The Galaxy, and the Ground Within by Becky Chambers (Speculative Fiction)

Writing: 3.5/5 Characters: 5/5 Plot: 3/5

A hardware malfunction causes a cascade of crashing comm satellites over the Five-Hop One-Stop space station causing the quarantine of all beings present. In a story long on socio-cultural world building and short on plot, individuals from four different species are forced to spend time together while each desperately needs to get back to the life that was abruptly brought to a halt. A quarantine story for our time…

Chambers excels at building intricate and engaging cultures which makes the relatively absent plot easy to overlook. She manages to include all of the current “hot topics” camouflaged in non-humanoid skins. Roveg is the insectoid Quelin who takes in information through smells and has a completely non-emotive space; Pei the Aeluon cargo captain who loves a human against the interspecies mating taboo of her kind; Speaker is the perpetually space-suited Akarak as the only planet that could support her methane-breathing life was rendered useless in a previous war; and Ouloo and not-yet-gendered offspring Tupo are the furry Laru who host the station. Throughout their enforced stay, the four learn about each other’s cultures, opinions, and preferences in a pretty interesting set of expositions on modes of communication, mating rituals, taboos, etc.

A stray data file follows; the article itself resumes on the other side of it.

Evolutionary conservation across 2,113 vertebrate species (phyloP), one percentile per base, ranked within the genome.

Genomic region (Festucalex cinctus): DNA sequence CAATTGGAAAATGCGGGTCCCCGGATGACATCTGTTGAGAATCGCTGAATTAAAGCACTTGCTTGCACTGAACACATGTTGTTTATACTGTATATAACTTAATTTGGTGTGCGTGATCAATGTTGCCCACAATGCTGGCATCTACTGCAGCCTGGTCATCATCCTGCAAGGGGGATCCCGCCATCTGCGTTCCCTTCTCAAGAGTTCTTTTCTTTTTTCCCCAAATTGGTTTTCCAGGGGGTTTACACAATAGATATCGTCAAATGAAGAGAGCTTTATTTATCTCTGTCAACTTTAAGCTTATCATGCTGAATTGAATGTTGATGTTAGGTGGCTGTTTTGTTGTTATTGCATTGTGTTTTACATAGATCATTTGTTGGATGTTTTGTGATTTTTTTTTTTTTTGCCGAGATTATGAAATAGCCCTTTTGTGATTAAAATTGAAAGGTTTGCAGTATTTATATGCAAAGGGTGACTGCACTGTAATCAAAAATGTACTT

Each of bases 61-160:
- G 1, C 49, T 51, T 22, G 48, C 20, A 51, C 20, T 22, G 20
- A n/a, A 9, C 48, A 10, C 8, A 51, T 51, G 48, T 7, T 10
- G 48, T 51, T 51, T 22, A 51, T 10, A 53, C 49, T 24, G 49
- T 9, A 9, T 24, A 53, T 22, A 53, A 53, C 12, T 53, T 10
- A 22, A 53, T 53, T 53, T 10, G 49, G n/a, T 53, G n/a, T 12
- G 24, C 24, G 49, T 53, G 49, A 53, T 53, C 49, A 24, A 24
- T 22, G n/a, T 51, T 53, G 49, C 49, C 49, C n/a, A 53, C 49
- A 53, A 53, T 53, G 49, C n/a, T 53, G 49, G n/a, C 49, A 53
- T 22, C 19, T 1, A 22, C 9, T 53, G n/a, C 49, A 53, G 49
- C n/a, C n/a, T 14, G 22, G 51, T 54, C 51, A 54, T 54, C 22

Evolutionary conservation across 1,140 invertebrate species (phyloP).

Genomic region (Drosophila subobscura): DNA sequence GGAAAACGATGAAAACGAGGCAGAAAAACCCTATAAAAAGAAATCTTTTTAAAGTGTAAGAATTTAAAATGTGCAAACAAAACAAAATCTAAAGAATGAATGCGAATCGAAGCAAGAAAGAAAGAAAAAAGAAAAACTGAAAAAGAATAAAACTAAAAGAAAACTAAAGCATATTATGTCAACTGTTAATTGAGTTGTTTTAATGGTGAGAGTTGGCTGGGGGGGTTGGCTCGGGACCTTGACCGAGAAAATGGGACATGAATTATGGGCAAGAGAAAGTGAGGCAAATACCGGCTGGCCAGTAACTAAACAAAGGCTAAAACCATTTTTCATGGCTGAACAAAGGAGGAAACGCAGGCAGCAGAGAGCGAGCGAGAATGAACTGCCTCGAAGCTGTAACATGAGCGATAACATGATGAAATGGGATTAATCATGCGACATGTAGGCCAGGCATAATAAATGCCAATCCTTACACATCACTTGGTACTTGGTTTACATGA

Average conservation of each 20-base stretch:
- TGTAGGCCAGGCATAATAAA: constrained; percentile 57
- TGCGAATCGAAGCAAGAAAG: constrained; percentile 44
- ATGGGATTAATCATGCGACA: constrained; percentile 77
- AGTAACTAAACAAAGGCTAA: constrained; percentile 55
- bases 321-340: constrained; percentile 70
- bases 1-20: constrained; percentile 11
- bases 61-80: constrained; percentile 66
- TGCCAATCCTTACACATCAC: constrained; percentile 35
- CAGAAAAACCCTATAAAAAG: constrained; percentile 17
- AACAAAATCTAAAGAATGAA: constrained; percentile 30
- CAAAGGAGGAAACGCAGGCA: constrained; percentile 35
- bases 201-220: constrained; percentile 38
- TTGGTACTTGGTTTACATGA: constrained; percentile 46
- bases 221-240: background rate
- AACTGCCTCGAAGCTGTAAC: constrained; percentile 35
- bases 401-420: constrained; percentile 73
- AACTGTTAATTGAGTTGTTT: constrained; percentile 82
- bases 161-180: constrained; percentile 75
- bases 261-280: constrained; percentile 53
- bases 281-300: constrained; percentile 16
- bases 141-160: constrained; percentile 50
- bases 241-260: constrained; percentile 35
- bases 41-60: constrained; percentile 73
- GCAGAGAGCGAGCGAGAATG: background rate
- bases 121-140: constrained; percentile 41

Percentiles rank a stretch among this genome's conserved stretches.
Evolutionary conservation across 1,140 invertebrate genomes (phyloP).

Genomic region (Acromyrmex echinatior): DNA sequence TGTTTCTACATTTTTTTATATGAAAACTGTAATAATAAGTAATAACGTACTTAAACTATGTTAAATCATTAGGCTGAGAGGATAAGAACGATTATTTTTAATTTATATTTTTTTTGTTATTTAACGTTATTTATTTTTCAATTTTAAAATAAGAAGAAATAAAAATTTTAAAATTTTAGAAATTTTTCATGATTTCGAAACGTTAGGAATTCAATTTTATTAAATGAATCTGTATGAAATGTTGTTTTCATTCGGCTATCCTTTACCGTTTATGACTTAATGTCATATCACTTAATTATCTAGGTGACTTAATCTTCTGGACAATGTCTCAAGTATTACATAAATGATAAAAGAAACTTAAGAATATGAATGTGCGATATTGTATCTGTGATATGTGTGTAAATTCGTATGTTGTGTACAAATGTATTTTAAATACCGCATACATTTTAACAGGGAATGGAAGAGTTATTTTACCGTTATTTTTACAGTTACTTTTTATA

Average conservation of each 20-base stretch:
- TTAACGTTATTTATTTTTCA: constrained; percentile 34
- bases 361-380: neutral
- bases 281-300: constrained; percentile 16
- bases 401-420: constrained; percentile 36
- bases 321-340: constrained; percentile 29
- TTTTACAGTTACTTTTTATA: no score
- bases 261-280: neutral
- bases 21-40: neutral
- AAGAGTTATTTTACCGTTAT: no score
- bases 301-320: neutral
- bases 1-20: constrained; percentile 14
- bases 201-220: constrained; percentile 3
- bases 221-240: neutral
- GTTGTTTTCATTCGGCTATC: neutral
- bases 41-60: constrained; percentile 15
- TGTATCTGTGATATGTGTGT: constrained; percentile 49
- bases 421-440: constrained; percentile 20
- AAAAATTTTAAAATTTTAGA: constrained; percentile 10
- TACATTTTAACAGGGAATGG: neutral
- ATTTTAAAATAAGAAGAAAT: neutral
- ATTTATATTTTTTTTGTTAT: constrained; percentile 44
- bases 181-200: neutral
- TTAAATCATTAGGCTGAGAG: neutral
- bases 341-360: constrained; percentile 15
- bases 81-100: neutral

It’s nice to read a speculative fiction story that isn’t fully dystopian. We’re not embedded in Ewoks here — there are plenty of problems and even a history of downright atrocities — but the characters are able move forward in a more positive way after their experience in a model that suggests how this might be done for any of us. A harmless and relatively uplifting book.

While this is #4 in the series, the books just share a common universe. Not necessary to read the prior novels though I confess I found the earlier books a little more interesting.

Ancestral Night by Elizabeth Bear (SF)

World building: 4/5 Plot: 3/5 Characters: 4/5 Writing: good but too long for me…

Space opera with an emphasis on how society has evolved across the millenia. A small salvage operation finds aeons old technology and evidence of a terrible crime at the outer edges of the galaxy and have to battle space pirates and corrupt outpost bureaucrats to see justice done. A well-developed, quirky crew: our narrator Haimey — an engineer escaped from the human female isolationist Clade which simultaneously gave one a sense of belonging and an utter inability to disagree; Connla the pilot — born and bred on Spartacus where everyone seems to look and behave like Kirk Douglas; Singer — the endlessly curious ship mind (easily my favorite character); and a couple of cats who … behave just as you’d expect cats acclimated to space to behave!